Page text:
Biological Does Not Equal Evolutionary: The Economics of Menstruation?!

Also known as: What exactly do economists think biological means? Quoting Cheap Talk:

“Here is the abstract from a paper by Matthew Pearson and Burkhard Schipper:

In an experiment using two-bidder first-price sealed bid auctions with symmetric independent private values, we collected information on the female participants’ menstrual cycles. We find that women bid significantly higher than men in their menstrual and premenstrual phase but do not bid significantly different in other phases of the menstrual cycle. We suggest an evolutionary hypothesis according to which women are genetically predisposed by hormones to generally behave more riskily during their fertile phase of their menstrual cycle in order to increase the probability of conception, quality of offspring, and genetic variety.

Believe it or not, this contributes to a growing literature.”

Clicking through to the paper below, we get this lovely lit review for an intro:

There is a growing literature with empirical evidence that biological factors substantially influence economic outcomes. For instance, using data from a large Italian bank, Ichino and Moretti (2008) conclude that the women’s higher levels of absenteeism in the workplace due to their menstrual cycle explains at least 14% of the gender wage gap. Surveying recent experimental and empirical work on gender and competition, Croson and Gneezy (2009) conclude that despite some caveats there is “clear evidence that men are more risk-taking than women in most tasks and populations” and that on average women prefer less competitive situations than men. There is also evidence that on average tall men earn more than shorter men (Case and Paxson, 2008), and attractive people earn on average more than less attractive people (Kanazawa and Kovar, 2004).

Yes. That men are more risk-taking, that tall people earn more, and that attractive people earn more are all “biological factors” that “substantially influence economic outcomes”. Wait. What? If attractiveness is a biological factor – what the hell is a social factor? I mean, you could say all social factors are a kind of biological factor since people are in fact biological, but then why bother having the category and the distinction? Also, I love the lack of specificity in the findings as to where and when any of this took place – all women, across all times etc. It’s.. kind of astounding. Hey economists (not that they are reading..): Please, please pay attention to scope conditions, pay attention to the fact that the categories we use are mutable – even biological categories, if not especially biological categories. Remember Eugenics? Remember every other time social science got it wrong when we assumed innate differences on the basis of “biological” categories? Just keep that in mind.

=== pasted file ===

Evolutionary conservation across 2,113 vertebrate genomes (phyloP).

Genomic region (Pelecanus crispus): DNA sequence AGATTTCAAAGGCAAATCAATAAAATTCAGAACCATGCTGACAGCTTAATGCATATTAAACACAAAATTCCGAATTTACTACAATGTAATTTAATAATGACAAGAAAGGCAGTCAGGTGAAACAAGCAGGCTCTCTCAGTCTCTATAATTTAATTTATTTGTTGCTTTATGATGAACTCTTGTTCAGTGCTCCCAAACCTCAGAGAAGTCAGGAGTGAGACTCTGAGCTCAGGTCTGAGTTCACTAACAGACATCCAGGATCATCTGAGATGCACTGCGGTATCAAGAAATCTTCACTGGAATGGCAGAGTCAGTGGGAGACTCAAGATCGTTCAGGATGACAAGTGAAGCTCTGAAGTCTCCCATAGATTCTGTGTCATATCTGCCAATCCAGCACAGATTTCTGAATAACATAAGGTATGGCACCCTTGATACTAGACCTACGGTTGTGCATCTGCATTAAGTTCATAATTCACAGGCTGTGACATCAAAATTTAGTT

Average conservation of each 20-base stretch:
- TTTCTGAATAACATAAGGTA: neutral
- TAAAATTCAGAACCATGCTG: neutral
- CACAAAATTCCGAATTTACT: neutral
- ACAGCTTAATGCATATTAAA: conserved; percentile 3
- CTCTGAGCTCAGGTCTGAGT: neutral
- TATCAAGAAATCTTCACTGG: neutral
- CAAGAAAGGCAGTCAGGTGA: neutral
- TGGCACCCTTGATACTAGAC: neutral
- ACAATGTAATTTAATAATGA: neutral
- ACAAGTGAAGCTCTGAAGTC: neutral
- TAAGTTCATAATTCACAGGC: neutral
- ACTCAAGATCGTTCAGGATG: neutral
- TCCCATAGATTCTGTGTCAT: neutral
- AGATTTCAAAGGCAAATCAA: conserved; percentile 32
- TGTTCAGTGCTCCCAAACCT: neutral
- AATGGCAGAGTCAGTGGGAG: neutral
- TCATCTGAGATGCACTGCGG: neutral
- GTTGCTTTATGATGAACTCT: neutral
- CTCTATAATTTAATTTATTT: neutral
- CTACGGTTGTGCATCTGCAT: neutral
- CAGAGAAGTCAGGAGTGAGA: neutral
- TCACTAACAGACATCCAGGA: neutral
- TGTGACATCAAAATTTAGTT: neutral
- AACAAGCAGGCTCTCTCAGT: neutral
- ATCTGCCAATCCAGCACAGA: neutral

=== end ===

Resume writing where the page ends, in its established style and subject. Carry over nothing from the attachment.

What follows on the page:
Beyond that, just because an effect is connected to some biological feature – hormone level, blood sugar, a genetic marker, whatever – that doesn’t mean it’s necessarily “evolutionary”. Think again about race – there are evolutionary reasons why some people have darker skin than others, but that doesn’t mean evolution explains anything interesting about why people with darker skin have worse economic outcomes.

I invite readers to examine the whole paper and help me find the exact right words to critique the main finding. After four days of ASA, I’m not sure I’m up to it.


1 Comment

  1. Well, actually, this field already has a name in some way : evolutionary psychology (EP). And the criticism you make here are exactly of the same kind as the ones we can read against EP.

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